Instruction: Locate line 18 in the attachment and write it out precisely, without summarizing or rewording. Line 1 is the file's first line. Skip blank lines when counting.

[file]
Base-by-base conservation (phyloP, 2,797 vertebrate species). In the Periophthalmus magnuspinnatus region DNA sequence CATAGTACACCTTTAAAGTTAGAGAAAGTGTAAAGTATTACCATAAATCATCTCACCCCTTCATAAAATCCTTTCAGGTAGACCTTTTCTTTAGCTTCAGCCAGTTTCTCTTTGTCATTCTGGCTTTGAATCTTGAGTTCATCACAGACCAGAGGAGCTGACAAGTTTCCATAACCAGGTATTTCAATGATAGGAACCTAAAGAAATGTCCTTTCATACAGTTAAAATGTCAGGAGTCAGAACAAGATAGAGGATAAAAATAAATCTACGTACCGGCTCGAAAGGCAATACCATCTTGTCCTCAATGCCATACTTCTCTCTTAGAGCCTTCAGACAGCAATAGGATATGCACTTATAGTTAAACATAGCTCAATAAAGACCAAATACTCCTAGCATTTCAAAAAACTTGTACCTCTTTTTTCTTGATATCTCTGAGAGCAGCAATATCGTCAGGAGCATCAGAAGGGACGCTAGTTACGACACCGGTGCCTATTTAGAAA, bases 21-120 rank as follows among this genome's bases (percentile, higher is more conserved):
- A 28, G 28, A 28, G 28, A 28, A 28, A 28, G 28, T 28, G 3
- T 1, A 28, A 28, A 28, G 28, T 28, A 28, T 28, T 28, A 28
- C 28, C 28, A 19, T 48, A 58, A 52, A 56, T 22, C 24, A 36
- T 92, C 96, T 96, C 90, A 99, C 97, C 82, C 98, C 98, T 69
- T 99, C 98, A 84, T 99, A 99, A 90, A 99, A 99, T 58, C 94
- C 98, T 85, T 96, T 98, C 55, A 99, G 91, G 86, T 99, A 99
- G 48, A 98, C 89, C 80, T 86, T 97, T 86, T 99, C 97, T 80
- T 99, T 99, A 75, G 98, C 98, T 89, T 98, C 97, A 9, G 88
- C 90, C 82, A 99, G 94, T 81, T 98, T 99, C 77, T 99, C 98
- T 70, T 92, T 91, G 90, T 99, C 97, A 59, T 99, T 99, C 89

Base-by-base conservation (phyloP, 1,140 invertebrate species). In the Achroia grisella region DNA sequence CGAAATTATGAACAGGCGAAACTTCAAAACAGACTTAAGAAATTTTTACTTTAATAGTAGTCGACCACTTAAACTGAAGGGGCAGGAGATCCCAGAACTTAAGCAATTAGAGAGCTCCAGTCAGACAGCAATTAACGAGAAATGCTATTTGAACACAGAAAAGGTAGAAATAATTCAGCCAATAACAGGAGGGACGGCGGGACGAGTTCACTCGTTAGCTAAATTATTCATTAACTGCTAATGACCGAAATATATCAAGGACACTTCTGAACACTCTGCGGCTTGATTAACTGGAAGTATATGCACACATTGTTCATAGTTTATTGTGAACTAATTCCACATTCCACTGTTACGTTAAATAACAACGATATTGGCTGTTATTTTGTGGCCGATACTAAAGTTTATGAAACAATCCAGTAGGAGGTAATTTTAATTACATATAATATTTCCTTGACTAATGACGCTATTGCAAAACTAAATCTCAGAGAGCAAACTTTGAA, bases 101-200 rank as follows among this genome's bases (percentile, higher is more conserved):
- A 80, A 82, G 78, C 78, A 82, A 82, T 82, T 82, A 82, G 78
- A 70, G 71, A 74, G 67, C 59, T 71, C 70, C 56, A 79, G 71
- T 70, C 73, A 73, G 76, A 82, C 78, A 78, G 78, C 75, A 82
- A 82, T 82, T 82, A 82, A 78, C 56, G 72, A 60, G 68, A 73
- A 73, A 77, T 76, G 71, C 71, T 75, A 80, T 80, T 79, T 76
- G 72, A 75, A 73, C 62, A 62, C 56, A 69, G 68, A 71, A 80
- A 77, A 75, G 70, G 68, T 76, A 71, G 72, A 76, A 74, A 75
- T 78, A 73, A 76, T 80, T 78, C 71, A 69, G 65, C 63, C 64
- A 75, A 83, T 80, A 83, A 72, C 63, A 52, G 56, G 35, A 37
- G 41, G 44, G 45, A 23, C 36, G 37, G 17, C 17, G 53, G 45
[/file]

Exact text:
- G 72, A 75, A 73, C 62, A 62, C 56, A 69, G 68, A 71, A 80